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Gordon agrees with Bullock, just to shut him up and get him out of his office, and when Batman and Catwoman show up later, bringing pizza, Gordon tells them that Bullock’s arguments convinced him to give Catwoman his approval.

Simple, and effective, and fun.

Batman 381 – Batman captured and unmasked on live tv

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Moench, Hoberg and Alcala tie up a lot of the long running plot threads in Batman 381 (March 1985).

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Robin finds the evidence he had been searching for, the stolen goods that Nocturna had been living off of.  He is tempted to turn her in, but instead uses it as leverage against her in the custody issue.

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The Night Slayer, in the Batman costume, had been running around killing people.  Batman, in the Night Slayer outfit, lures Nocturna away, and then works with Commissioner Gordon and Harvey Bullock to set up both the Night Slayer and Hamilton Hill.  They capture “Batman,” and then the real Batman pulls the others mask off, revealing Anton Knight.  With the cameras still rolling, evidence comes out about Hill’s manipulations, and ordering the murder attempt on Harvey Bullock.  Both Hill and the Night Slayer get carted away.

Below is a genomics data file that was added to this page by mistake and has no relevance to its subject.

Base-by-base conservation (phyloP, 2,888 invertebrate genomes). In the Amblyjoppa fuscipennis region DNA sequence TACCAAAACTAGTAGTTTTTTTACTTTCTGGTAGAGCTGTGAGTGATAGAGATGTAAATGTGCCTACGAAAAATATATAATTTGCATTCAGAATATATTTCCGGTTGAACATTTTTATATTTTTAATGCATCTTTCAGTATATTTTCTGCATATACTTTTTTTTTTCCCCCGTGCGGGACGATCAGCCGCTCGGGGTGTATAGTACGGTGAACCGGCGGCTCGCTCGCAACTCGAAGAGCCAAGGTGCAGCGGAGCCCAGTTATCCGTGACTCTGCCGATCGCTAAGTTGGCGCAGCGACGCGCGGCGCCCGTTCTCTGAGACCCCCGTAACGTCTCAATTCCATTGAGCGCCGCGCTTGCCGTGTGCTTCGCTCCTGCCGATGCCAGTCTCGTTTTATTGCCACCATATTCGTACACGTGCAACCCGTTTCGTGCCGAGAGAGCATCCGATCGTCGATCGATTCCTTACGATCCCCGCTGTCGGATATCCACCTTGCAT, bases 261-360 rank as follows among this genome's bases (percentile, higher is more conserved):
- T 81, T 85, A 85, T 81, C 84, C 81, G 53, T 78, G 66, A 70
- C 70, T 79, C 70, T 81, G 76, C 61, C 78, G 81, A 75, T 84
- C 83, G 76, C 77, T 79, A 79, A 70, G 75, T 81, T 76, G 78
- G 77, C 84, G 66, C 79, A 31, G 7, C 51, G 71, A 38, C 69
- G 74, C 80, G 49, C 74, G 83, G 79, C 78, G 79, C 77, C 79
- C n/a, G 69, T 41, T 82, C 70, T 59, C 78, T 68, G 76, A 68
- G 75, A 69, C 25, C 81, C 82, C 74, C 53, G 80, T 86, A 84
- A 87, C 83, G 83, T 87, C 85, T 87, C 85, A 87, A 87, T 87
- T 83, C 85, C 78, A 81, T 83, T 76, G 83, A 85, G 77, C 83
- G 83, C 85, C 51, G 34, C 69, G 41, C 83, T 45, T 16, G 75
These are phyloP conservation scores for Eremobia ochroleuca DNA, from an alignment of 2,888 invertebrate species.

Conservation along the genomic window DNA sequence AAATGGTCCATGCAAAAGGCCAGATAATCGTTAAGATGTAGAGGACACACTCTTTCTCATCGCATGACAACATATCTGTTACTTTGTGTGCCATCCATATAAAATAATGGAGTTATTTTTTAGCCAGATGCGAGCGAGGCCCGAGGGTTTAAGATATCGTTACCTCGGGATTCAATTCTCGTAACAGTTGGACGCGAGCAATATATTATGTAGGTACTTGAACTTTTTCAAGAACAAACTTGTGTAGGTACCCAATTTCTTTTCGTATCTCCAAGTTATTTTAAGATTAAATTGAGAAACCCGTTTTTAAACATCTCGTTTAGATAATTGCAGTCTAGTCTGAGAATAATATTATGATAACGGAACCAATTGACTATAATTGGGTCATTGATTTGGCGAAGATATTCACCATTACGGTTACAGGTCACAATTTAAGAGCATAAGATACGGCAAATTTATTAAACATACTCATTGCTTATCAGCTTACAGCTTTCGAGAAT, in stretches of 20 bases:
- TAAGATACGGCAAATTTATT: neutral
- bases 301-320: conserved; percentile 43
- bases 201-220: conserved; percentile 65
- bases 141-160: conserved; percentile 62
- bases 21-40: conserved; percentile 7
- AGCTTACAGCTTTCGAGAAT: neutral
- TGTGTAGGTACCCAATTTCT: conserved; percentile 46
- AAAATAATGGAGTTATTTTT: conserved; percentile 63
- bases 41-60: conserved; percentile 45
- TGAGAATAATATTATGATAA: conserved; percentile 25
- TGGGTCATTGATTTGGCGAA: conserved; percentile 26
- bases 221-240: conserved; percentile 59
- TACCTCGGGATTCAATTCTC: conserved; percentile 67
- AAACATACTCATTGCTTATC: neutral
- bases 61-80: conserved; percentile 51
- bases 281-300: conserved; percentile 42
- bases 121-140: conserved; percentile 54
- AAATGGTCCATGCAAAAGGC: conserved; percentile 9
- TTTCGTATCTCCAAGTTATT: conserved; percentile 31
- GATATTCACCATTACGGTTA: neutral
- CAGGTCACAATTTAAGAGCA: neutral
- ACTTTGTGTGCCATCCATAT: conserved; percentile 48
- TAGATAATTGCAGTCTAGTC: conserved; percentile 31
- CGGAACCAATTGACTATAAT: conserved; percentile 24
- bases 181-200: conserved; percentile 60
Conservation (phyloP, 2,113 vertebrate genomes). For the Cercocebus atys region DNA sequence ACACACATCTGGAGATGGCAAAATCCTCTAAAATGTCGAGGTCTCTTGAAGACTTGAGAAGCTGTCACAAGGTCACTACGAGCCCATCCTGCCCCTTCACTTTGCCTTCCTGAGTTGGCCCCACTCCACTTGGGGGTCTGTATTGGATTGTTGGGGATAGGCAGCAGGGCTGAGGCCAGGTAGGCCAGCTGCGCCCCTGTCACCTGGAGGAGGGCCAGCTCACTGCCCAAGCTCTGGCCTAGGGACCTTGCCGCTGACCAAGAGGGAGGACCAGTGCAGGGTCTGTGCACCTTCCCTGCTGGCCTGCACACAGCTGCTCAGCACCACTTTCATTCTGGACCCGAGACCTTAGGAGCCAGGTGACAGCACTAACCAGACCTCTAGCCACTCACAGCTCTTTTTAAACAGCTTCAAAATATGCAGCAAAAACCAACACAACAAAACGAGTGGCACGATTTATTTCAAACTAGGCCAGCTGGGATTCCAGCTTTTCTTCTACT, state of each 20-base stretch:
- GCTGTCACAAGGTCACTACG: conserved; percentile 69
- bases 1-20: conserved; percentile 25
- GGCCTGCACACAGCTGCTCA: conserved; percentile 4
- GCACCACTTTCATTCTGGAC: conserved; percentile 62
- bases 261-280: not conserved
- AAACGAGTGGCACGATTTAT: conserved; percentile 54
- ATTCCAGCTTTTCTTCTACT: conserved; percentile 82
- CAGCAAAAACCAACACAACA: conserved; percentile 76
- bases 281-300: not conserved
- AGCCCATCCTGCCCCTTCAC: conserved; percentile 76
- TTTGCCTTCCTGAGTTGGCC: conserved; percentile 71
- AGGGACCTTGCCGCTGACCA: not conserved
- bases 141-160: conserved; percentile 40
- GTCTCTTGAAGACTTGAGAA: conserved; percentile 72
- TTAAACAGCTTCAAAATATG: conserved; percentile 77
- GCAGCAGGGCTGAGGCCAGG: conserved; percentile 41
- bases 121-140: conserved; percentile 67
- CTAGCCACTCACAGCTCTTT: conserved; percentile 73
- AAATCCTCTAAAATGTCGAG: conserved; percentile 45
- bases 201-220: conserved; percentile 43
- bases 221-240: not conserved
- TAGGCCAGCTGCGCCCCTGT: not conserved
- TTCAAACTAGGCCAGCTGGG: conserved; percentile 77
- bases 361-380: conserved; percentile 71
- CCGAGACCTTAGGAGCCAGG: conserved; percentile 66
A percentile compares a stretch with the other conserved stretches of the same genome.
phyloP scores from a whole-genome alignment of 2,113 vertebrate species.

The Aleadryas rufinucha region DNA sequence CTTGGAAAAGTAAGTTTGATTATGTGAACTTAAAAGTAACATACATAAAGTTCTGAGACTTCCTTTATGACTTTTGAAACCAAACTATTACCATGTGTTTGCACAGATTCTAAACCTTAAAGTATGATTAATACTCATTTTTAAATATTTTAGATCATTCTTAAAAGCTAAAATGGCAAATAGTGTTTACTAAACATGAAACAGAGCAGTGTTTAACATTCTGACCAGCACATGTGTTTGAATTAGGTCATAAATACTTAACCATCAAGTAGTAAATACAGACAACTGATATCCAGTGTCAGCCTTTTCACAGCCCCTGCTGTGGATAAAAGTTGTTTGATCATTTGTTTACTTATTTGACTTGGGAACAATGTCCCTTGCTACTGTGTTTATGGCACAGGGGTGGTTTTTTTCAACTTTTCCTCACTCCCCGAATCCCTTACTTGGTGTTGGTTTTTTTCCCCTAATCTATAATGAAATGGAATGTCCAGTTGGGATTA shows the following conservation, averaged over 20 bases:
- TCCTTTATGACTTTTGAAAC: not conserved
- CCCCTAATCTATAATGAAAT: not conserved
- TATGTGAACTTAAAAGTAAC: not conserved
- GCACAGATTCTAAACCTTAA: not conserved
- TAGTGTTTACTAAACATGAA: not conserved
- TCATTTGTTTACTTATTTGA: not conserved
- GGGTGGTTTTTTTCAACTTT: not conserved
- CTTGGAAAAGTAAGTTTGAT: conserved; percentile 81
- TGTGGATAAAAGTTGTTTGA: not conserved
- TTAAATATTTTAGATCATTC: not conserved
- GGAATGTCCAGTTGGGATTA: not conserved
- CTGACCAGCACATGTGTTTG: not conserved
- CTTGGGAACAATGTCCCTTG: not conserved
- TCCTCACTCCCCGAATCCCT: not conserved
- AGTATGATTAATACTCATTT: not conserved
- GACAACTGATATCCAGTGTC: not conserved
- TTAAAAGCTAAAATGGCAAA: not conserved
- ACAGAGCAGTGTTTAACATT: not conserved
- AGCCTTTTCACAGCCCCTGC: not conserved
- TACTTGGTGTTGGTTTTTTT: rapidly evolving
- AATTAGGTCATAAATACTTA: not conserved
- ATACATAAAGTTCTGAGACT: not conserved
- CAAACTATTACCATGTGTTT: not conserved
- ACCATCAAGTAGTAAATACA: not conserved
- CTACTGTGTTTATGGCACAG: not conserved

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A the iue end, Nocturna bring Jaon Todd back to the Batcave, turning the boy over to Alfred.

And the best thing I can say is, at least it’s all over.

 

Batman 380 – Batman and the Night Slayer trade off

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Batman 380 (Feb. 85), by Moench, Rick Hoberg and Alcala, is one of my least favourite issues from this period.

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While the Night Slayer goes after Nocturna, Batman tracks him to the blind woman who had been tending to him.

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The Night Slayer captures Nocturna and Jason Todd, but through a bizarre (and rather stupid) set of circumstances, he and Batman wind up switching costumes, and Batman even becomes convinced that he is a killer.

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This situtation drags on into the following issue of Detective.  The less said the better, as far as I’m concerned.

 

Batman 379 – Nocturna vs the Mad Hatter

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The Mad Hatter story line concludes in the Moench, Newton and Alcala story in Batman 379 (Jan. 85).

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There are a number of things I like about this issue: the repeated use of bedtime stories by various characters, and the way the Mad Hatter builds an army of mind controlled subjects.  But it also buries itself deep in the Nocturna soap opera, which gets less and less entertaining the longer it goe on.